Oxford Nanopore’s Plans for Pre-Packaged Cas9 Test Kits

September 29, 2016

By Allison Proffitt

September 29, 2016 | Oxford Nanopore Technologies is seeing more of a demand to focus on a subset of input materials, Clive Brown said this morning in his technical update. In addition to new pores, new chemistries, and updates on various devices, Brown dove into a Cas9 application that the company has been exploring and intimated that Oxford Nanopore will soon begin selling specific test kits for its mobile sequencers.

The idea prompted excitement from the webinar viewers.

Oxford Nanopore has been using disabled Cas9 to enrich sample on the front end, Brown said. Researchers set up a probe RNA molecule for a 20mer region of input sample—human sample, a 20mer virus region, or something else, he said.

The team used the new rapid 1D prep—“hopefully lyophilized, not cold chained”—and combined the Cas9 molecule to the 20mer target region.

“Molecules that don’t have [the attached Cas9] will effectively become invisible to the sequencer,” Brown said. The ONT motor enzyme will “whisk” those molecules through the pore. “The only molecules that survive to be sequenced are the ones with the stalled Cas9 on them.” The molecules with the Cas9 attached get “trapped on the pore,” Brown said; Cas9 is “kicked off by the pore” and only the targeting sequence fragments proceed.  

Alternatively, the Cas9 could have a tether on it, and the other molecules wouldn’t, Brown said. “We get about a 20,000 fold enrichment just from that,” he said. He also mentioned using the Cas9 system as a sliding motor.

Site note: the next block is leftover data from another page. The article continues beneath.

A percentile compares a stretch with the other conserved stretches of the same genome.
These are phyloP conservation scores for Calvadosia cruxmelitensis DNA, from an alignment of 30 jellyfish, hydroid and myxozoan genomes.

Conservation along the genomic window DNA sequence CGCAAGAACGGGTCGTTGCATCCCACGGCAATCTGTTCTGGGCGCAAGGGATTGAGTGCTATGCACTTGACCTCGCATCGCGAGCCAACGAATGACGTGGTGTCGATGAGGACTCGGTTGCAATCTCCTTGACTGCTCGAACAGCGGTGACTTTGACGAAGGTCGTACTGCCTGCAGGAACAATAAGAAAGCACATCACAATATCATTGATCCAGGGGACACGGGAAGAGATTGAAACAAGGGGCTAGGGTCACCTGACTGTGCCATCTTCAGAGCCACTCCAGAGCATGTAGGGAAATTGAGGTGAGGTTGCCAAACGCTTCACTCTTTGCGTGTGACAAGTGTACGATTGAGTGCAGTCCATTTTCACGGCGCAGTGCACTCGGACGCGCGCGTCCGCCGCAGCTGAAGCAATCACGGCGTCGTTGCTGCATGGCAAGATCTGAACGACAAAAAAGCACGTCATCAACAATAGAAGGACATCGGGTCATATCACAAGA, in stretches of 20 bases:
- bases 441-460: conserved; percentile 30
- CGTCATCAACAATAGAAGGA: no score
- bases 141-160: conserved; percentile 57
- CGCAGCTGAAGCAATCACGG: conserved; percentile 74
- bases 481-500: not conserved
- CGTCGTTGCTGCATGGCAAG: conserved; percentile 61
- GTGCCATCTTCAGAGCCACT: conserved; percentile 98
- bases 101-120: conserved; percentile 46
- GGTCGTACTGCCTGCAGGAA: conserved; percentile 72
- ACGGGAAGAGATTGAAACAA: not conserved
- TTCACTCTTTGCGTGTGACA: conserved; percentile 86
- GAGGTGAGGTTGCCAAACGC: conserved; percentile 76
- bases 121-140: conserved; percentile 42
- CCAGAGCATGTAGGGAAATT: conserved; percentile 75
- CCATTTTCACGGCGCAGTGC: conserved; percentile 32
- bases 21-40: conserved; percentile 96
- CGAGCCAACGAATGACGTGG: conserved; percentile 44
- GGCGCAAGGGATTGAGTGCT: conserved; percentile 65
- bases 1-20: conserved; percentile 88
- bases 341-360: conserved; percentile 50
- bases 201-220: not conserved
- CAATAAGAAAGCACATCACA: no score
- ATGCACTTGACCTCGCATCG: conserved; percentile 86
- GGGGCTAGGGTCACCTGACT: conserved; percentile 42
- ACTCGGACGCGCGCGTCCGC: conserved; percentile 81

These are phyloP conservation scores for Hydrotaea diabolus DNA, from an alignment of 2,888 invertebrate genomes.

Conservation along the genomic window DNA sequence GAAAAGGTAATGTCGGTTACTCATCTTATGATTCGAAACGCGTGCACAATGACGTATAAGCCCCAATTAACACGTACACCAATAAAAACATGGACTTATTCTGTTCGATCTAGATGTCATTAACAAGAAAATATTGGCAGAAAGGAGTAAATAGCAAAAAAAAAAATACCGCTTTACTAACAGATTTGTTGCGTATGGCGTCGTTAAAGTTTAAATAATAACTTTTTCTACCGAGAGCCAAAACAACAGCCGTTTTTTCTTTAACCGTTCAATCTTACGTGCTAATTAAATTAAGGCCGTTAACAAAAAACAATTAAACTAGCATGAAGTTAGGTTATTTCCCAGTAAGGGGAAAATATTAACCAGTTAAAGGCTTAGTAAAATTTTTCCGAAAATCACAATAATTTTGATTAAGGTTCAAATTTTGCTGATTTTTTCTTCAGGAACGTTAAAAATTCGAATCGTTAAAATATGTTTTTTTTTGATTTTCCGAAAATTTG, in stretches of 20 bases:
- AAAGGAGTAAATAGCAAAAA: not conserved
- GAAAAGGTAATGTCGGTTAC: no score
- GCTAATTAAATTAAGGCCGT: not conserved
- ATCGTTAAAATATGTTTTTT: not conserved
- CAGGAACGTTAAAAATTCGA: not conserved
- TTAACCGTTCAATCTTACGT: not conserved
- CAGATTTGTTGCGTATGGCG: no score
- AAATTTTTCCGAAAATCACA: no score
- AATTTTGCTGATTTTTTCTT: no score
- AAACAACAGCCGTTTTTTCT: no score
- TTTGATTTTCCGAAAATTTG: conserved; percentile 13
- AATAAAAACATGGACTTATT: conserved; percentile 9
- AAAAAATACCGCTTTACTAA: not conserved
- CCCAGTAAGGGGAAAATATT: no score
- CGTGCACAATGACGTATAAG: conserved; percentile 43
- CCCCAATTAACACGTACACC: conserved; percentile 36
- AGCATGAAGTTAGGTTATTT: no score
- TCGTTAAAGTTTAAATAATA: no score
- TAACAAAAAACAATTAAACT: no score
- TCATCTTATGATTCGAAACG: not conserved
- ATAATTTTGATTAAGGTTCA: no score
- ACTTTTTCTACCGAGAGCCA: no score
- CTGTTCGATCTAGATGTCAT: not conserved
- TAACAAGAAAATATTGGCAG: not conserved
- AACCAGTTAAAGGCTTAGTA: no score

“In molecular space, from a complex soup, we can now just sequence the fragments of interest.”

In another example, Brown said that Oxford Nanopore has demonstrated using a Cas9 tag for “block counting.”

“On a different pore system, we can also not even bother with the existing sample prep. We can just detect Cas9 bound to duplex DNA,” he said. “As it transits the pore in various ways… it will generate a blip in the current flow. It’s very fast. And the point of that is you can measure millions of molecules in a few seconds. It’s a very powerful non-sequencing use of the device.”

There’s work to do on specificity, Brown admitted. And we can probably enhance the sensitivity even further either by using beads in addition to this, or by using multiple tethering strategies. But he’s extremely hopeful about the prospect.

“There’s nothing here you couldn’t do, actually, if you had access to a disabled Cas9 and all the other bits and bobs,” Brown told the listening group. “But it’s quite likely that we’re going to make this available in kit form within some reasonable time frame—I don’t know what it is, but quite reasonable.”

Setting up the probes is the “clever” part, Brown said. He predicted that Oxford Nanopore will supply a “standard set of tested Cas9 probes” for well-known tests that will then “allow call-down as part of your sample prep.”

In the case, Brown said, Oxford Nanopore will be able to sell pre-packaged tests developed specifically for the rapid mobile sequencers.

“That’s quite an exciting new venture for us,” Brown concluded.